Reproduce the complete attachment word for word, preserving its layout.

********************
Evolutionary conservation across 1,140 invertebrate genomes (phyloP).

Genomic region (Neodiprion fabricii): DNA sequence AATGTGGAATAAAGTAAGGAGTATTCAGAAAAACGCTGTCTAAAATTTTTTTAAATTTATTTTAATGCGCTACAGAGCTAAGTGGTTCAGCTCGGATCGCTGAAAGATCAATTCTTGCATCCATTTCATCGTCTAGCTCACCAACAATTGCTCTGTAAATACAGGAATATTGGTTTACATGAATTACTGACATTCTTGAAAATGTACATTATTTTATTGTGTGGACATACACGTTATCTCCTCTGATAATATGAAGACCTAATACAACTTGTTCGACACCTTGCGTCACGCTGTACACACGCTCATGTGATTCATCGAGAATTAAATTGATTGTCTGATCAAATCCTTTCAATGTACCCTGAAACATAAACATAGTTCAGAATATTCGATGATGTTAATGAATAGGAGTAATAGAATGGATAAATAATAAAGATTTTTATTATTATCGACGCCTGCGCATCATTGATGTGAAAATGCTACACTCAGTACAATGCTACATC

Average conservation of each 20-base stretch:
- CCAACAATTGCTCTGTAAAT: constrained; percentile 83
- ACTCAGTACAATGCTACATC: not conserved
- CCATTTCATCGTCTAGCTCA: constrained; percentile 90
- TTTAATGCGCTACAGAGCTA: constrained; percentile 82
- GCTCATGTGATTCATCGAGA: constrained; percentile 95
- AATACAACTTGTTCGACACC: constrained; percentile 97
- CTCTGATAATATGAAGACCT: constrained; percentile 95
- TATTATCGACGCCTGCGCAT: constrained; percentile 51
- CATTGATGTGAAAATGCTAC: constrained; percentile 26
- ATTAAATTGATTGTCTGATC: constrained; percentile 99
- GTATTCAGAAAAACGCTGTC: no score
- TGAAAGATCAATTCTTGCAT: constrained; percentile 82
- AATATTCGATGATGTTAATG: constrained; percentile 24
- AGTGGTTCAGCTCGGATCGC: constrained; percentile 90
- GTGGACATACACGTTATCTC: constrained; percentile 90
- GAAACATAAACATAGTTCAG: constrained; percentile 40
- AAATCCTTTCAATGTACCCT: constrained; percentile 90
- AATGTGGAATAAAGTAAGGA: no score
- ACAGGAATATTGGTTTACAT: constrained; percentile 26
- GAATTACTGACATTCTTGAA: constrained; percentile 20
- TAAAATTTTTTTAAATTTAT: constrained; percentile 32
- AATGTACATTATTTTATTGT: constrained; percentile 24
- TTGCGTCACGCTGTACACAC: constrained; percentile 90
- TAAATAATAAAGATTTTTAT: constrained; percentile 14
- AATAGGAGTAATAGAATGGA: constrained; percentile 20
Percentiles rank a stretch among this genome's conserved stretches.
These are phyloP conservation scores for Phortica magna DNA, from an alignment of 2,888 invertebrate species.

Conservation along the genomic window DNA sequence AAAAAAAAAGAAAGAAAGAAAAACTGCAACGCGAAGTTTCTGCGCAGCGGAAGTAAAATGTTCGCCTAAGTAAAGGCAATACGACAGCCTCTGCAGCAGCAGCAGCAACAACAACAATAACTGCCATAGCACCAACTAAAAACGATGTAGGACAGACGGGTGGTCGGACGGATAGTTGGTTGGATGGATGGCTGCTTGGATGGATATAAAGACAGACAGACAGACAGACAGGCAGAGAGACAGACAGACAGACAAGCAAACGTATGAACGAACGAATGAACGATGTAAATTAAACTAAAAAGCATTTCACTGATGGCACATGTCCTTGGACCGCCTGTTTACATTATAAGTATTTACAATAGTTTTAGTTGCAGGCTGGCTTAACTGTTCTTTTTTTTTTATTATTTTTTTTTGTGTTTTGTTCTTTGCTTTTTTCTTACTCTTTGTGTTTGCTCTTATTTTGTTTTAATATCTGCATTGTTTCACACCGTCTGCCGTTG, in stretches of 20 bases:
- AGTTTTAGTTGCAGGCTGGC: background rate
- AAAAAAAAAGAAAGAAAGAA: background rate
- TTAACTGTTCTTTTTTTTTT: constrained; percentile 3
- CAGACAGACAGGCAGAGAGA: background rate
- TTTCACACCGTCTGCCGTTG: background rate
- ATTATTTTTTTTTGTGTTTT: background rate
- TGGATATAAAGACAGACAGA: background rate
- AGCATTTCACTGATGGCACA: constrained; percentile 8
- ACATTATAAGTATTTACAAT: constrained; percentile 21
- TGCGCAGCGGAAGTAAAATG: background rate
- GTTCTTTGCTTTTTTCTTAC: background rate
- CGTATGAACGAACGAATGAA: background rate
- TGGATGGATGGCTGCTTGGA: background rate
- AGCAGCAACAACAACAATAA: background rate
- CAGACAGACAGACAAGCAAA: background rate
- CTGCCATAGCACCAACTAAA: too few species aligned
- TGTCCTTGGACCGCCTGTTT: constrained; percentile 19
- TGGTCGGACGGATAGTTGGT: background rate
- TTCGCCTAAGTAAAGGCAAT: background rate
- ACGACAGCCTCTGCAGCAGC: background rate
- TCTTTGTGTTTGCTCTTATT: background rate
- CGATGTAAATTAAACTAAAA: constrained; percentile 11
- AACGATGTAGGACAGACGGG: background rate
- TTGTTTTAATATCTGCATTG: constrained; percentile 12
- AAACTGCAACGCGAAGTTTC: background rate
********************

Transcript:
Evolutionary conservation across 1,140 invertebrate genomes (phyloP).

Genomic region (Neodiprion fabricii): DNA sequence AATGTGGAATAAAGTAAGGAGTATTCAGAAAAACGCTGTCTAAAATTTTTTTAAATTTATTTTAATGCGCTACAGAGCTAAGTGGTTCAGCTCGGATCGCTGAAAGATCAATTCTTGCATCCATTTCATCGTCTAGCTCACCAACAATTGCTCTGTAAATACAGGAATATTGGTTTACATGAATTACTGACATTCTTGAAAATGTACATTATTTTATTGTGTGGACATACACGTTATCTCCTCTGATAATATGAAGACCTAATACAACTTGTTCGACACCTTGCGTCACGCTGTACACACGCTCATGTGATTCATCGAGAATTAAATTGATTGTCTGATCAAATCCTTTCAATGTACCCTGAAACATAAACATAGTTCAGAATATTCGATGATGTTAATGAATAGGAGTAATAGAATGGATAAATAATAAAGATTTTTATTATTATCGACGCCTGCGCATCATTGATGTGAAAATGCTACACTCAGTACAATGCTACATC

Average conservation of each 20-base stretch:
- CCAACAATTGCTCTGTAAAT: constrained; percentile 83
- ACTCAGTACAATGCTACATC: not conserved
- CCATTTCATCGTCTAGCTCA: constrained; percentile 90
- TTTAATGCGCTACAGAGCTA: constrained; percentile 82
- GCTCATGTGATTCATCGAGA: constrained; percentile 95
- AATACAACTTGTTCGACACC: constrained; percentile 97
- CTCTGATAATATGAAGACCT: constrained; percentile 95
- TATTATCGACGCCTGCGCAT: constrained; percentile 51
- CATTGATGTGAAAATGCTAC: constrained; percentile 26
- ATTAAATTGATTGTCTGATC: constrained; percentile 99
- GTATTCAGAAAAACGCTGTC: no score
- TGAAAGATCAATTCTTGCAT: constrained; percentile 82
- AATATTCGATGATGTTAATG: constrained; percentile 24
- AGTGGTTCAGCTCGGATCGC: constrained; percentile 90
- GTGGACATACACGTTATCTC: constrained; percentile 90
- GAAACATAAACATAGTTCAG: constrained; percentile 40
- AAATCCTTTCAATGTACCCT: constrained; percentile 90
- AATGTGGAATAAAGTAAGGA: no score
- ACAGGAATATTGGTTTACAT: constrained; percentile 26
- GAATTACTGACATTCTTGAA: constrained; percentile 20
- TAAAATTTTTTTAAATTTAT: constrained; percentile 32
- AATGTACATTATTTTATTGT: constrained; percentile 24
- TTGCGTCACGCTGTACACAC: constrained; percentile 90
- TAAATAATAAAGATTTTTAT: constrained; percentile 14
- AATAGGAGTAATAGAATGGA: constrained; percentile 20
Percentiles rank a stretch among this genome's conserved stretches.
These are phyloP conservation scores for Phortica magna DNA, from an alignment of 2,888 invertebrate species.

Conservation along the genomic window DNA sequence AAAAAAAAAGAAAGAAAGAAAAACTGCAACGCGAAGTTTCTGCGCAGCGGAAGTAAAATGTTCGCCTAAGTAAAGGCAATACGACAGCCTCTGCAGCAGCAGCAGCAACAACAACAATAACTGCCATAGCACCAACTAAAAACGATGTAGGACAGACGGGTGGTCGGACGGATAGTTGGTTGGATGGATGGCTGCTTGGATGGATATAAAGACAGACAGACAGACAGACAGGCAGAGAGACAGACAGACAGACAAGCAAACGTATGAACGAACGAATGAACGATGTAAATTAAACTAAAAAGCATTTCACTGATGGCACATGTCCTTGGACCGCCTGTTTACATTATAAGTATTTACAATAGTTTTAGTTGCAGGCTGGCTTAACTGTTCTTTTTTTTTTATTATTTTTTTTTGTGTTTTGTTCTTTGCTTTTTTCTTACTCTTTGTGTTTGCTCTTATTTTGTTTTAATATCTGCATTGTTTCACACCGTCTGCCGTTG, in stretches of 20 bases:
- AGTTTTAGTTGCAGGCTGGC: background rate
- AAAAAAAAAGAAAGAAAGAA: background rate
- TTAACTGTTCTTTTTTTTTT: constrained; percentile 3
- CAGACAGACAGGCAGAGAGA: background rate
- TTTCACACCGTCTGCCGTTG: background rate
- ATTATTTTTTTTTGTGTTTT: background rate
- TGGATATAAAGACAGACAGA: background rate
- AGCATTTCACTGATGGCACA: constrained; percentile 8
- ACATTATAAGTATTTACAAT: constrained; percentile 21
- TGCGCAGCGGAAGTAAAATG: background rate
- GTTCTTTGCTTTTTTCTTAC: background rate
- CGTATGAACGAACGAATGAA: background rate
- TGGATGGATGGCTGCTTGGA: background rate
- AGCAGCAACAACAACAATAA: background rate
- CAGACAGACAGACAAGCAAA: background rate
- CTGCCATAGCACCAACTAAA: too few species aligned
- TGTCCTTGGACCGCCTGTTT: constrained; percentile 19
- TGGTCGGACGGATAGTTGGT: background rate
- TTCGCCTAAGTAAAGGCAAT: background rate
- ACGACAGCCTCTGCAGCAGC: background rate
- TCTTTGTGTTTGCTCTTATT: background rate
- CGATGTAAATTAAACTAAAA: constrained; percentile 11
- AACGATGTAGGACAGACGGG: background rate
- TTGTTTTAATATCTGCATTG: constrained; percentile 12
- AAACTGCAACGCGAAGTTTC: background rate